Malnutrition among children under five and women of reproductive age remains a major issue in the Kingdom, according to NGO Plan International, as they announced on Monday a five-year German-backed project to combat the affliction in remote areas of Stung Treng province.
The organisation said the problem is persisting in Cambodia due to a lack of nutrient-rich foods, poor knowledge of maternal and child health, a lack of child-friendly food in the first 1,000 days after birth, a lack of clean water and poor food hygiene.
Plan International also highlighted the particular problem of malnutrition among children under five in Stung Treng province, where it currently sits at 44 per cent, considerably higher than the national average of 32 per cent.
At 13.8 per cent, instances of underweight children in the province were also higher than the national average of 9.6 per cent, according to the government’s 2014 Demographic and Health Survey statistics.
To address the problem, Plan International this week launched its project entitled 1,000 Days: Food Security and Increasing Resilence to Improve Mother and Child Health in the province.
In a press release, it said the project began in November last year and will be implemented in Siem Bok, Thala Barivat and Sesan districts until November 2023.
The five-year project, run in cooperation with and partially funded by the German government’s Federal Ministry for Economic Cooperation and Development, is set to cost $1.5 million.
It aims to reduce malnutrition of children and women of childbearing age through the guarantee of food security to families in the province.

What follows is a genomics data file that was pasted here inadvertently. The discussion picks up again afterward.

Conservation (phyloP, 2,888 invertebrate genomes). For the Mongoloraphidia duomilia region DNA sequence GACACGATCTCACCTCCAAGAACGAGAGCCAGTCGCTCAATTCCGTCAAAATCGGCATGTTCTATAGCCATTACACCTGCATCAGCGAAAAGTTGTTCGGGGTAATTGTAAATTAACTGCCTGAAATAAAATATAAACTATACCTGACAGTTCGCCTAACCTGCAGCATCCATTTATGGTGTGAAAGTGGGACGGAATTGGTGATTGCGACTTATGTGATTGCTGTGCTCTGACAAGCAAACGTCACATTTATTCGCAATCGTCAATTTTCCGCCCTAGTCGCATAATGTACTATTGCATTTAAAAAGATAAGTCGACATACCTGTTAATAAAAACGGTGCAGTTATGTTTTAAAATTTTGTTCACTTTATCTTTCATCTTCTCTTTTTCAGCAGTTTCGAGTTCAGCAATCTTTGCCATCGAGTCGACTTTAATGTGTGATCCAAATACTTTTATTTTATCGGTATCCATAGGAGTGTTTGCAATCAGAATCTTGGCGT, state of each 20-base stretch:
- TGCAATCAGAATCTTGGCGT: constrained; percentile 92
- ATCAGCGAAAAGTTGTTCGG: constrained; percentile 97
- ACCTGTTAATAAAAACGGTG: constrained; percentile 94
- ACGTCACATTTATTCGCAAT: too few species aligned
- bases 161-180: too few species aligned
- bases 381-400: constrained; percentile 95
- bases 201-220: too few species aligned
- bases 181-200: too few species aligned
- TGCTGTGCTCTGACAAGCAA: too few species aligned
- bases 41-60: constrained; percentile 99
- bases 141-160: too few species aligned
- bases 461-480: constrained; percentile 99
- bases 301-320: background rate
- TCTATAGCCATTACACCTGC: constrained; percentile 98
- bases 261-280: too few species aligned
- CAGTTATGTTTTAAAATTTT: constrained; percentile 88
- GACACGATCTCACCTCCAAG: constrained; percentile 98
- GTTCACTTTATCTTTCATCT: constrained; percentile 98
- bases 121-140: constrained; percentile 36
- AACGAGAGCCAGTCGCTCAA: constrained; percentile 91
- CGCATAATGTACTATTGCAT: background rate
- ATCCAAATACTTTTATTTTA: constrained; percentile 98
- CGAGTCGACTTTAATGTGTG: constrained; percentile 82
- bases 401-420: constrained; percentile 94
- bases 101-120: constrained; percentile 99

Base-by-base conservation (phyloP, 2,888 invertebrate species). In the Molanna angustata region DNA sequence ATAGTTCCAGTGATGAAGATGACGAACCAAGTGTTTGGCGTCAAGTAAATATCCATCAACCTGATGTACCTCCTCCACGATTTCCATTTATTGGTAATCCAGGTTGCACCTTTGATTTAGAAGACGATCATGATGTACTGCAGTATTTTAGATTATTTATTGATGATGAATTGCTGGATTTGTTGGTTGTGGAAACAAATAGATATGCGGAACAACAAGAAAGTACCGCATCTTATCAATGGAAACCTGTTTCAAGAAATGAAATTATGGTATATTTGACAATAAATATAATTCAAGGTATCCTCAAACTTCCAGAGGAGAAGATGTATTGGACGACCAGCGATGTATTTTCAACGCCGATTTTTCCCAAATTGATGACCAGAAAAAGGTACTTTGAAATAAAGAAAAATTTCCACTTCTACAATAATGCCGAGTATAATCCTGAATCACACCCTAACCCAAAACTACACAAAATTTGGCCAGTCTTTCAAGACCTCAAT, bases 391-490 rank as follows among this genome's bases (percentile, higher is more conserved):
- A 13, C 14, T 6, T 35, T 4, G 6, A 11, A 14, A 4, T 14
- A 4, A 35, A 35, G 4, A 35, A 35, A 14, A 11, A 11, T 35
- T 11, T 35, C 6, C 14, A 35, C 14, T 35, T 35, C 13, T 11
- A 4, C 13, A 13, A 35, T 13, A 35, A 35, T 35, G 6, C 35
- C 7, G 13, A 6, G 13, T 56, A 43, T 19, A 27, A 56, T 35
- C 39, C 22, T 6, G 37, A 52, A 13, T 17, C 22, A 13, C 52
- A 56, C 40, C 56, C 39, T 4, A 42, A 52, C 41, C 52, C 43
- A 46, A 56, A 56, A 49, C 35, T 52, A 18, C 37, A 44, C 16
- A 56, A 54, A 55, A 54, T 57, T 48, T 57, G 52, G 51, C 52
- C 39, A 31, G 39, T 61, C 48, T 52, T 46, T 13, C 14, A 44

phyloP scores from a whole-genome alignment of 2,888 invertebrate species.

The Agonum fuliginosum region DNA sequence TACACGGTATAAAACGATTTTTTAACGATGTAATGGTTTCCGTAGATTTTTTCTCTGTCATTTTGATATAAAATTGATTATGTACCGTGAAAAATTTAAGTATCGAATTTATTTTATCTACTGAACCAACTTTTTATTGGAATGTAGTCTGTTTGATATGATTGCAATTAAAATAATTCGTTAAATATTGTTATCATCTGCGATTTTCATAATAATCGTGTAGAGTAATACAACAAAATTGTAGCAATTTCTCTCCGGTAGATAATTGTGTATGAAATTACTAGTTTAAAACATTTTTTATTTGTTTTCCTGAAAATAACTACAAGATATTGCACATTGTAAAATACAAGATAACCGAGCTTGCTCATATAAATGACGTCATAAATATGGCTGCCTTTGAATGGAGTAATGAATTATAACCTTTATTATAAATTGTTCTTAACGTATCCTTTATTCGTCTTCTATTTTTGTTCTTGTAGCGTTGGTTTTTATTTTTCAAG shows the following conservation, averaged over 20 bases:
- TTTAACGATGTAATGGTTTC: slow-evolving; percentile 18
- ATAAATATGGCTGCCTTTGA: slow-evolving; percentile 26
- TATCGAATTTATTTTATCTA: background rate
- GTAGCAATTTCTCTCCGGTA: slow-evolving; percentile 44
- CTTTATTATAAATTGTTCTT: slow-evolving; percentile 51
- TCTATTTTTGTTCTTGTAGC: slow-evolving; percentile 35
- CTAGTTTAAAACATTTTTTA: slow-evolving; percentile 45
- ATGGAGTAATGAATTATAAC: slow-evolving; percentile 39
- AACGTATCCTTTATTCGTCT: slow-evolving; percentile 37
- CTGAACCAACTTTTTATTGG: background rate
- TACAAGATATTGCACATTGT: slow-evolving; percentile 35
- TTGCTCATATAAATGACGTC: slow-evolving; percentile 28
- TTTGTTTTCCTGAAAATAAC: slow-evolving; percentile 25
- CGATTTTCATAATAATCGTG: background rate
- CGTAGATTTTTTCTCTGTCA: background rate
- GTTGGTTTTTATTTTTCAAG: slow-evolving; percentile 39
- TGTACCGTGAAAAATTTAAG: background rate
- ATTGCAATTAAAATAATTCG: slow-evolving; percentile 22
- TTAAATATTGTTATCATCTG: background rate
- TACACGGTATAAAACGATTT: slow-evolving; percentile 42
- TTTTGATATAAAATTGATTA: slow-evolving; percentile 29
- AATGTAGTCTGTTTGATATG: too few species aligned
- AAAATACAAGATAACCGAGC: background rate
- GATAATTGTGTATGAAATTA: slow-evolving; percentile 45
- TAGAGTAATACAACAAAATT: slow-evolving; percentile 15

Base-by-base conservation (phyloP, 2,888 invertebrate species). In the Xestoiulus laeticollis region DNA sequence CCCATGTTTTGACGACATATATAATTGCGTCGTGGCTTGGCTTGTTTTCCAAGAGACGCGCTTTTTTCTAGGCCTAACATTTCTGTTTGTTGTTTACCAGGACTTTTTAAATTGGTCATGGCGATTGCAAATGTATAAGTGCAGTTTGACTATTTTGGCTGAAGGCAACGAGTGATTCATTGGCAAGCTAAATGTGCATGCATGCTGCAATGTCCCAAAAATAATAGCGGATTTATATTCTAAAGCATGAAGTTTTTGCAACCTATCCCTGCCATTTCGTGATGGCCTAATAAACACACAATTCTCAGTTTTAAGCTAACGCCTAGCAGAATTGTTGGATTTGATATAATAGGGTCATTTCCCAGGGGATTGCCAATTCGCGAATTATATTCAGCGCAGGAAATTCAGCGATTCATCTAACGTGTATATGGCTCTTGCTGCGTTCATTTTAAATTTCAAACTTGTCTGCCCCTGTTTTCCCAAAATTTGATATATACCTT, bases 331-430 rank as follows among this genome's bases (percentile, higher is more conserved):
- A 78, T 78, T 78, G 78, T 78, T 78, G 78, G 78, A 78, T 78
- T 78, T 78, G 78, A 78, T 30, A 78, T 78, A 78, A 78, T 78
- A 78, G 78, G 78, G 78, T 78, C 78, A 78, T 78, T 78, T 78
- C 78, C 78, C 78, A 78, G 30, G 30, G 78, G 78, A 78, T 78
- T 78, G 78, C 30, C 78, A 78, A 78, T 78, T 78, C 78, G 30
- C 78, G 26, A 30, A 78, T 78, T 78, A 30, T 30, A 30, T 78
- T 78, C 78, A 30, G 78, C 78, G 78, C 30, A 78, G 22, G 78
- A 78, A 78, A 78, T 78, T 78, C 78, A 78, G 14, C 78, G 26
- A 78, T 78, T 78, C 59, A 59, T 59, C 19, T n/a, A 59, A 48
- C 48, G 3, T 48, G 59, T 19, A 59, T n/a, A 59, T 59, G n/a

It will also benefit 9,000 people through improving healthcare access for newborns, children under five and women of childbearing age.
Plan International will also promote information on nutrition, clean water consumption, sanitation and agricultural methods to increase the growth of nutritious produce at home.
The organisation – which began operating in Cambodia in 2002 – works in the areas of child protection, clean water and sanitation, nutrition, and primary school education and vocational training.
It operates in 17 of the Kingdom’s 25 provinces, as well as the capital, with Ratanakkiri, Tbong Khmum and Siem Reap provinces undergoing similar malnutrition projects in 2011, 2004 and 2002 respectively.
Yi Kimthan, Plan International Cambodia’s deputy country director of programmes, said the project will help children grow safely from birth until adulthood.
“The provision of adequate nutrition and proper sanitation practice to children in the first 1,000 days of their lives is the most important period in preventing them from experiencing malnutrition."
“This is the reason why the project focuses on women of reproductive age, pregnant women, breastfeeding women and children under five,” he said.